The film features [mc_name name=’Sen. Mike Johanns (R-NE)’ chamber=’senate’ mcid=’J000291′ ] (R-NE) saying: “This administration has generated nothing short of a mountain of red tape—hundreds of new regulations. Of these, at least 219 have been categorized as significant. What that means is that they will cost more than $100 million a year.” It shows TV host John Stossel, author of Give Me a Break and No they Can’t, surrounded by boxes—the 160 thousand pages of new regulations. Yet, the EPA keeps proposing more regulations.
“Anything that hurts the economy, hurts the American worker,” Roy W. Spencer, Ph.D., Principal Research Scientist, University of Alabama in Huntsville, states. “Environmental regulations in general, while originally well intended to try to protect the environment, end up going overboard and ultimately destroying jobs.”
Since the Clean Air Act was revised in 1990, demand for electricity in the U.S.—along with the American lifestyle—has dropped. Concurrently, China’s demand for electricity—and its lifestyle—has gone up. A growing economy requires more electricity, not less.
America used to manufacture goods that the world wanted. But manufacturing is messy and regulations sent industry away. We now send China, for example, our coal and our lumber. Due to regulations and free-trade laws, it is cheaper and easier for companies to use these American raw materials and manufacture products there and then ship the finished goods to the U.S. America loses the jobs, economic growth, increased property values, and the taxes that would have been generated through the entire process. China puts our cash in its pocket.
Using mitigating human-caused climate change as the excuse, EPA regulations increasingly ratchet down on American industry and electricity generation. Hundreds of billions of dollars have already been spent to remove sulfur, mercury, and particulates from emissions—only to have new regulations force those same factories and power plants to shut down over new carbon dioxide regulations. Jobs go overseas, electricity rates rise for the average American, global pollution goes up.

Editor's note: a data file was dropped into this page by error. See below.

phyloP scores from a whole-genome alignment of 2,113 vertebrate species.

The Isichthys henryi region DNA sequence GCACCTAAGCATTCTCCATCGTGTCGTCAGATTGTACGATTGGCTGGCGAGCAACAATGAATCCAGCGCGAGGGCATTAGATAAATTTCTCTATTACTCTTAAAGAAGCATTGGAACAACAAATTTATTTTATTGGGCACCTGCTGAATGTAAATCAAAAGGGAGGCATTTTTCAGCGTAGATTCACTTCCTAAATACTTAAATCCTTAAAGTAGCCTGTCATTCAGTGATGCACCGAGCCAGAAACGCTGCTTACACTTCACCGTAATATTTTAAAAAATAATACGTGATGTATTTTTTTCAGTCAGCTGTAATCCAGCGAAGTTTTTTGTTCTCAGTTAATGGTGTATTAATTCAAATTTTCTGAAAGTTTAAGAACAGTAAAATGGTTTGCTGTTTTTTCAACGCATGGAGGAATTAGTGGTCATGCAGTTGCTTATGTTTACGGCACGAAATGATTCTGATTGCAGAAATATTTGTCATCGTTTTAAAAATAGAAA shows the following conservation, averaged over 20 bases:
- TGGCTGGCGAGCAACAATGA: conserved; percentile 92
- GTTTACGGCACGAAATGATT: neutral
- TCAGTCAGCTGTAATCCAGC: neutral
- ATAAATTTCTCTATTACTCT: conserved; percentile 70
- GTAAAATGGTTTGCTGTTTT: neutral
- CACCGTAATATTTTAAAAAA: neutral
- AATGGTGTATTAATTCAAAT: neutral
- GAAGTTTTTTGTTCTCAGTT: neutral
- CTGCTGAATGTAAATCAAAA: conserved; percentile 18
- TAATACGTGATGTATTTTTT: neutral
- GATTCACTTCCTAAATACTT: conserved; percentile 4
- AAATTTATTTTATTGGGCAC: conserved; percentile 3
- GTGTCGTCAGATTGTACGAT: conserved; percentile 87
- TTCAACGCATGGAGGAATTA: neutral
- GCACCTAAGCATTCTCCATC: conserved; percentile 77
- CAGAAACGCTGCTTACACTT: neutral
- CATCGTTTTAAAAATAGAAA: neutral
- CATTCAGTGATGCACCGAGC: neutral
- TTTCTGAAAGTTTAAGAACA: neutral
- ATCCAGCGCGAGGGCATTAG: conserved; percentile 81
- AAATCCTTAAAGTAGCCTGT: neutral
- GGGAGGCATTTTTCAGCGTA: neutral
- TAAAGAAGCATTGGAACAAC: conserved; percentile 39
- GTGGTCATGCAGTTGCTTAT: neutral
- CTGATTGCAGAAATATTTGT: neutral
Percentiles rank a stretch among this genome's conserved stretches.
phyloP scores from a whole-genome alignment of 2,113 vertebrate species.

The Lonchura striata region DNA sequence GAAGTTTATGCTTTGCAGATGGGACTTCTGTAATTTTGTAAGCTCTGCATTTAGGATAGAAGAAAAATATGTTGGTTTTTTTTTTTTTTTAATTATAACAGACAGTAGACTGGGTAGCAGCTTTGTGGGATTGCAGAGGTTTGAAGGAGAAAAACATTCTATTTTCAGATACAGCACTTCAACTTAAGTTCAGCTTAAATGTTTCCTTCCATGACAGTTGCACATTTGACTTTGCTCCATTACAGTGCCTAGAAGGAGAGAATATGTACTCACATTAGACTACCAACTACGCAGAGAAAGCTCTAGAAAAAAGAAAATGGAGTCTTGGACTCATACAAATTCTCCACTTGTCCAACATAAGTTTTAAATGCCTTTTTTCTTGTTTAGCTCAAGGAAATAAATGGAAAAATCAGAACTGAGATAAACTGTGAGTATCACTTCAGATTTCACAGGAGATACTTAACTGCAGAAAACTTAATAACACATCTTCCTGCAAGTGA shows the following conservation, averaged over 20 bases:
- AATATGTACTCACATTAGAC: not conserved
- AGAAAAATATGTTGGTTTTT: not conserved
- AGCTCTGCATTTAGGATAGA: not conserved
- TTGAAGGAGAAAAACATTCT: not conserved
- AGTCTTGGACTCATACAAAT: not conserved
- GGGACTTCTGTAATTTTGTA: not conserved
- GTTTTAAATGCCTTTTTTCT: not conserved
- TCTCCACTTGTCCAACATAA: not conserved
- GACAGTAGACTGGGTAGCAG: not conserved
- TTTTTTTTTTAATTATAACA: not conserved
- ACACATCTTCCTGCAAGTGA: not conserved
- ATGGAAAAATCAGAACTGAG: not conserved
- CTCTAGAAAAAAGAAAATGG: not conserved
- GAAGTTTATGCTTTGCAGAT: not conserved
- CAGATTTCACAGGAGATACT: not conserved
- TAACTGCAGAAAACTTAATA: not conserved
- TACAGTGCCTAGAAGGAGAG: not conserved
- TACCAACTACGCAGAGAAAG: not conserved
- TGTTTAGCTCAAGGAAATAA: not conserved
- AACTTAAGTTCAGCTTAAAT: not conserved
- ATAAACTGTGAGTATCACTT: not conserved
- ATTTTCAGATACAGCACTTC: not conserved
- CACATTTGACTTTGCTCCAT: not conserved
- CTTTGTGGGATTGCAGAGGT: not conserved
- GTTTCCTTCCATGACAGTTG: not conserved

Don Blankenship, Regcession Executive Producer, explained to me, that with the debt trajectory, the U.S. will be broke—thanks to excessive regulations—long before the planet’s projected warming takes place. Yet, the business community is afraid to fight, as regulators have punitive power.
Industrial chemist Chris Skates, author of Going Green, explains it this way: “If we have an amalgam filling in our mouth for a cavity, there’s enough mercury vapor in the vapor of our breath to contaminate the sample. My question is, if the levels we are testing for are that low, who cares?”
Regcession concludes: “The American dream is being eroded by abusive overregulation, corporate greed, union misrepresentation, environmentalists, and a president whose priority is supposed to be protecting and improving lives of Americans, yet is instead hurting Americans.”
But all is not lost. Americans can end the regcession, by abandoning the doomsday-based regulations and instead have practical, meaningful regulations that give American workers a chance to compete. Dumping bad regulations would be an economic shot-in-the-arm, a true “vigorous recovery.”
President Reagan said we needed to do whatever it took to protect the last bastion of freedom that is America—it is too big, too important to fail. Let’s protect America, not change it.
Stand up for America. Stand up for American jobs. Stand up against over-regulation.
The author of Energy Freedom, Marita Noon serves as the executive director for Energy Makes America Great Inc. and the companion educational organization, the Citizens’ Alliance for Responsible Energy (CARE). She hosts a weekly radio program: America’s Voice for Energy—which expands on the content of her weekly column.